Overview of the concept:
Building on Tino Seghal’s performance piece, This Progress, 2010 at the Guggenheim Museum and the art therapy approach adopted by the artist Lygia Clark in her Relational Objects, I propose to create themed site-specific discussions for which I will curate the radical and supposedly never-been-asked/addressed questions (both collected from people with the help of a website, as well as posed by myself) and also for which I will curate the participants with the criteria based on their “demographics” in order to bring ‘the Other’s together, with the aim of
-finding the self-in-the-other, “impersonal narcissism” by Leo Bersani
-fostering critical reflection on issues
-narrowing down the gap between the academia and the public
Here are some precedents of my project as well as some key motivations:
–Jenny Holzer is known for her large-scale public displays, billboard ads, projections on buildings as well as illuminated electronic displays in the public space. Her piece Truisms is the display in public space of one-line sentences that Holzer wrote herself inspired by her observations on society and readings.
Instead of giving the public one-liner truisms, I want to ask critical questions to the public and also collect their critical questions.
– Tino Seghal’s This Progress, 2010, at the Guggenheim:
In this piece, the viewer enters the emptied museum, and is welcomed by a 10-year-old boy who asks the viewer “What is progress?” As the viewer answers the question, the pair start climbing the podium and on the way, the viewer meets older versions of the boy/guide and at the top, the viewer meets the oldest guide and as the guides change, the previous guide conveys the dialogue to the next guide. Even though the work is challenging in terms of being process-oriented and participatory in a museum setting, the work might fall into the void of being random and chance-oriented in terms of the dialogue that’s being created and, the choice of location, the Guggenheim Museum, creates a certain kind of expectation or worse, non-expectation in the visitor. Even though these aspects of the work might not be problematic for itself, my proposal of asking questions and selecting the setting and the choice of site-specific location instead of an established museum aims to be critical about the content of the dialogue and the consequences of the piece.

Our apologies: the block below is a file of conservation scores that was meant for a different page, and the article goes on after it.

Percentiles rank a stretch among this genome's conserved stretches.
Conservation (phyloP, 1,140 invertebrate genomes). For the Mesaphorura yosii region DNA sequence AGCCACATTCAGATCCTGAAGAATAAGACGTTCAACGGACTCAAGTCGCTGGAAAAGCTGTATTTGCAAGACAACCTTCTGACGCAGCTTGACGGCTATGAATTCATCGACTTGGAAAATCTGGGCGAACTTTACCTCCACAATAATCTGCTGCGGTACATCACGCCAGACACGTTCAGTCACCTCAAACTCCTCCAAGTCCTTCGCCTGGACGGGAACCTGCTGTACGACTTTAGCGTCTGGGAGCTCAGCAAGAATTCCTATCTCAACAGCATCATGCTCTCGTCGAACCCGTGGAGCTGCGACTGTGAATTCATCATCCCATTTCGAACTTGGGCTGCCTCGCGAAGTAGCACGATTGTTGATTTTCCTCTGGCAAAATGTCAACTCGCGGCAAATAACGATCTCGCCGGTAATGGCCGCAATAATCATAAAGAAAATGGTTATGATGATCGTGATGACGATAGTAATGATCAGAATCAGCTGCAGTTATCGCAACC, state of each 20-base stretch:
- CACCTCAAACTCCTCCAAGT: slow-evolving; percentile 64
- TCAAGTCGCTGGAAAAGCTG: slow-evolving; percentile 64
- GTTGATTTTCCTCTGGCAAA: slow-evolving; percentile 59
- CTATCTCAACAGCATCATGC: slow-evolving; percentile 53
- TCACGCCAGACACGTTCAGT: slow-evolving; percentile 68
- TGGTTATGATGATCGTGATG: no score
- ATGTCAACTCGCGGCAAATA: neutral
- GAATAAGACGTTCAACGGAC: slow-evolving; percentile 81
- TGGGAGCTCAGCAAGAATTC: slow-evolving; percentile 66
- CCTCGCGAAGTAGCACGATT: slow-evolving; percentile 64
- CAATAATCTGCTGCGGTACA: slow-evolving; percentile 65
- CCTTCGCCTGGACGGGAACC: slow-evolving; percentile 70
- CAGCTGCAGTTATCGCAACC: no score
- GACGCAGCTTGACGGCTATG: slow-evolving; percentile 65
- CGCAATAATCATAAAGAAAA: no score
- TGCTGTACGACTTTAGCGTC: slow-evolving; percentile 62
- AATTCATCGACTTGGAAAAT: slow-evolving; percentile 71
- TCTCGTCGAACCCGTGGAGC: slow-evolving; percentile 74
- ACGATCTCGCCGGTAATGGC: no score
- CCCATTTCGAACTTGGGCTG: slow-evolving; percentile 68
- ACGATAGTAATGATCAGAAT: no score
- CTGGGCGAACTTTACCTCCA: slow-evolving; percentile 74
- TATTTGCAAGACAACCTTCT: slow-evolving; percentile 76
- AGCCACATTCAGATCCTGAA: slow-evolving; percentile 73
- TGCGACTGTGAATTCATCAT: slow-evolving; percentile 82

– Lygia Clark as an artist and her art therapeutic approach:
The artist Lygia Clark designed “relational objects”, objects which were hardly functioning in a straightforward sense, but as people were interacting with each other through these objects, they were experimenting with their bodies as well as with each other. In my project, by asking these questions and making people struggle through these together, I hope to reach a level of not only awareness on the issues, but also, critical thinking on “truths” of society that we take for granted, and create a “deterritorializing” zone in search of the “impersonal narcissism”.
-Leo Bersani and Adam Philips’ concept of “impersonal narcissism”:
Bersani and Philips argue, “psychoanalysis has mislead us into believing, in its quest for normative life stories, that knowledge of oneself is conducive to intimacy, that intimacy is by definition personal intimacy, and that narcissism is the enemy, the saboteur, of this personal intimacy considered to be the source and medium of personal development.”
In order to find the new relational possibilities and “zones of proximity”, I offer, rather than affirming our identities and differences and sameness as immigrants, feminists, or what other categories humanity has already offered us; to find the self-in-the-other. Crooke writes, “Seeing others as different, and as potentially hostile, dangerous or threatening to our own protected intimate spheres is, for Bersani, the root of war, aggression and all types of exclusionary measures, ideologies and identities, from nationalism to homophobia.” Instead of the ethics of “Love thy neighbor” which is repressive of one’s primary drives causing further frustrations and making the loving of one’s neighbor all the more difficult, I want to experiment with the idea of “impersonal narcissism” and what this concept has to offer the society in terms of ethics of relationality.